Semi-Nonparametric Estimation of the Call Price Surface Under No-Arbitrage Constraints When studying the economic content of cross sections of option price data, researchers either explicitly or implicitly view the discrete ensemble of observed option prices as a realization from a smooth surface defined across exercise prices and expiry dates. Yet despite adopting a surface perspective for estimation, it is common practice to infer the option pricing function, for each expiry date separately, slice by slice. In this paper, we suggest a semi-nonparametric estimator for the entire call price surface based on a tensor-product B-spline. To enforce no-arbitrage constraints in strike and calendar dimension we establish sufficient no-arbitrage conditions on the control net of the tensor product (TP) B-spline. Since these conditions are independent of the degrees of the underlying polynomials, the estimator can be parametrized with TP B-splines of arbitrary order. As example we estimate a smooth call price surface from S&P500; option quotes. From this estimate we obtain families of state price densities and empirical pricing kernels and a local volatility surface.

Dr. Jörg Kienitz, Deutsche PostBank Joerg Kienitz is the head of Quantitative Analysis at Deutsche Postbank AG. He is primarily involved in the development and implementation of models for pricing structured products, derivatives and asset allocation. He authored a number of quantitative finance papers and his book on Monte Carlo frameworks has been published in 2009 with Wiley. He is member of the editorial board of International Review of Applied Financial Issues and Economics. Joerg holds a Ph.D. in stochastic analysis and probability theory.

Adjoint Methods

Dr. Alexander Langnau, Allianz Alex Langnau is Global Head of Quantitative Analytics at Allianz Investment Management. He is also Visiting Scientist at the Ludwig- Maximillian University Munich. Prior to this he held various roles across the industry including Global Head of Quants across asset classes at Dresdner Bank, Global Head of Equity Derivatives Modelling at Merrill Lynch and Global Head of Exotic Equity Derivatives Modelling at Goldman Sachs. He started his career as a member of the Global Analytics team at Bakers Trust/Deutsche Bank. He holds a PhD in Theoretical Physics from the Stanford Linear Accelerator Center and completed his post-doc in the area of Theoretical Particle Physics at Cornell University. His current research interests include dynamic modelling of correlations and high frequency trading strategies.

Marking systemic RISK in the Merton model The downside risk of a portfolio of (equity)assets is generally substantially higher than the downside risk of its components. In particular in times of crises when assets tend to have high correlation, the understanding of this difference can be crucial in managing systemic risk of a portfolio. In this paper we generalize Merton's option formula in the presence jumps to the multi-asset case. It is shown how common jumps across assets provide an intuitive and powerful tool to describe systemic risk that is consistent with data. The methodology provides a new way to mark and risk-manage systemic risk of portfolios in a systematic way.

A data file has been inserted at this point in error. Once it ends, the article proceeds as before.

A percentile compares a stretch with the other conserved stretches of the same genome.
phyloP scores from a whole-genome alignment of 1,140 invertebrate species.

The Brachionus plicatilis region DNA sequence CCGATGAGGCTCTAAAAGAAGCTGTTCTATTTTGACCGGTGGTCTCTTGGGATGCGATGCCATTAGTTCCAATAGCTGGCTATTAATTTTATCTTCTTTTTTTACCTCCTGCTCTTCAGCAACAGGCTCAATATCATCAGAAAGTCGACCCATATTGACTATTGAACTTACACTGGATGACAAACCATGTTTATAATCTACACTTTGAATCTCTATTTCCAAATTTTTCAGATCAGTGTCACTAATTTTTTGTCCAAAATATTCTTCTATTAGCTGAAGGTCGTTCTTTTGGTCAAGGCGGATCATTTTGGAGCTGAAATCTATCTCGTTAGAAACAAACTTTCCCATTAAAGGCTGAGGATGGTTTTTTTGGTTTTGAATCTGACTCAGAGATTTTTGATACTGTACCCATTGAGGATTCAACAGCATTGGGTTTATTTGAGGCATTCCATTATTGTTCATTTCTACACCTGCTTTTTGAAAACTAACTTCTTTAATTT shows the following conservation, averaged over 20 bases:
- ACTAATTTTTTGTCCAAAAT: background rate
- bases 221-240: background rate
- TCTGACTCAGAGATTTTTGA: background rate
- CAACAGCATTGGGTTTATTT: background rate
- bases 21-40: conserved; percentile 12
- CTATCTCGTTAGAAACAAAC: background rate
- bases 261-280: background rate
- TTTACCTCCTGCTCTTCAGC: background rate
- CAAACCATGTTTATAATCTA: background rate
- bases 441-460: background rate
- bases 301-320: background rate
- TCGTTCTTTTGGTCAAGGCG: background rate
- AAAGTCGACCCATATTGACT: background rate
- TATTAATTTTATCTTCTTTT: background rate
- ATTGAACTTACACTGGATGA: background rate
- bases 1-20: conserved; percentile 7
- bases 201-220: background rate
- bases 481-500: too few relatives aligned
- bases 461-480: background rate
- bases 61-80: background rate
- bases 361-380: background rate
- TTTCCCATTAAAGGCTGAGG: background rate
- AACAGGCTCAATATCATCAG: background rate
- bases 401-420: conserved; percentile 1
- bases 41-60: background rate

Roger Lee, University of Chicago Roger Lee is Associate Professor of Mathematics at the University of Chicago. Previously he held postdoctoral positions at Stanford University and NYU, and worked in Global Equity-Linked Products at Merrill Lynch in New York. His recent publications address robust approaches to pricing/hedging, asymptotics of implied volatility, and trading of realized volatility. He has a PhD from Stanford University and a BA from Harvard University.

Asymptotics of Implied Volatility to Arbitrary Order In a unified model-free framework that includes long-expiry, short-expiry, extreme-strike, and jointly-varying strike-expiry regimes, we find asymptotic implied volatility and implied variance formulas in terms of L, with rigorous error estimates of order 1/L to any given power, where L denotes the absolute log of an option price that approaches zero. Our results therefore sharpen, to arbitrarily high order of accuracy, the model-free asymptotics of implied volatility in extreme regimes. We then apply these general formulas to particular examples: Levy and Heston.

Joint work with Kun Gao.

Dr. Owen Matthews, Fintegral Owen Matthews studied physics at Leicester, in the UK, and performed research in theoretical astrophysics in Switzerland, Germany and India. He joined Fintegral in 2010 and is now a senior consultant specializing in stress testing and model validation for banks in Europe and the Middle East. He has implemented the stress-testing software for large and complex banking books, including the development of special treatments for sectors such as sovereigns.

From theory to practice – Project experience on designing and implementing a Universal Bank comprehensive Stress Testing framework We will present an example of a complete end-to-end Stress Testing implementation project and discuss the various challenges that had to be met for a large universal bank. The discussion will first focus on the design and integration of the various Risk & Finance elements that have to be included in a comprehensive and compliant Stress Testing framework. We will then move on to discuss the challenges and implications involved in embedding Stress and Scenario Testing in core bank processes and linking it to Risk Appetite in a practical example.

Dr. Attilio Meucci, Kepos Capital, LP & Attilio Meucci is a pioneer in advanced risk and portfolio management. His innovations include Entropy Pooling (technique for fully flexible portfolio construction), Factors on Demand (on-the-fly factor model for optimal hedging), Effective Number of Bets (entropy-eigenvalue statistic for diversification management), Fully Flexible Probabilities (technique for on-the-fly stress-test and estimation without re-pricing), and Copula-Marginal Algorithm (algorithm to generate panic copulas). Attilio is the founder of SYMMYS, under whose umbrella he designed and teaches the six-day ARPM Bootcamp, and manages the charity One More Reason. Attilio Meucci serves as the chief risk officer at Kepos Capital LP.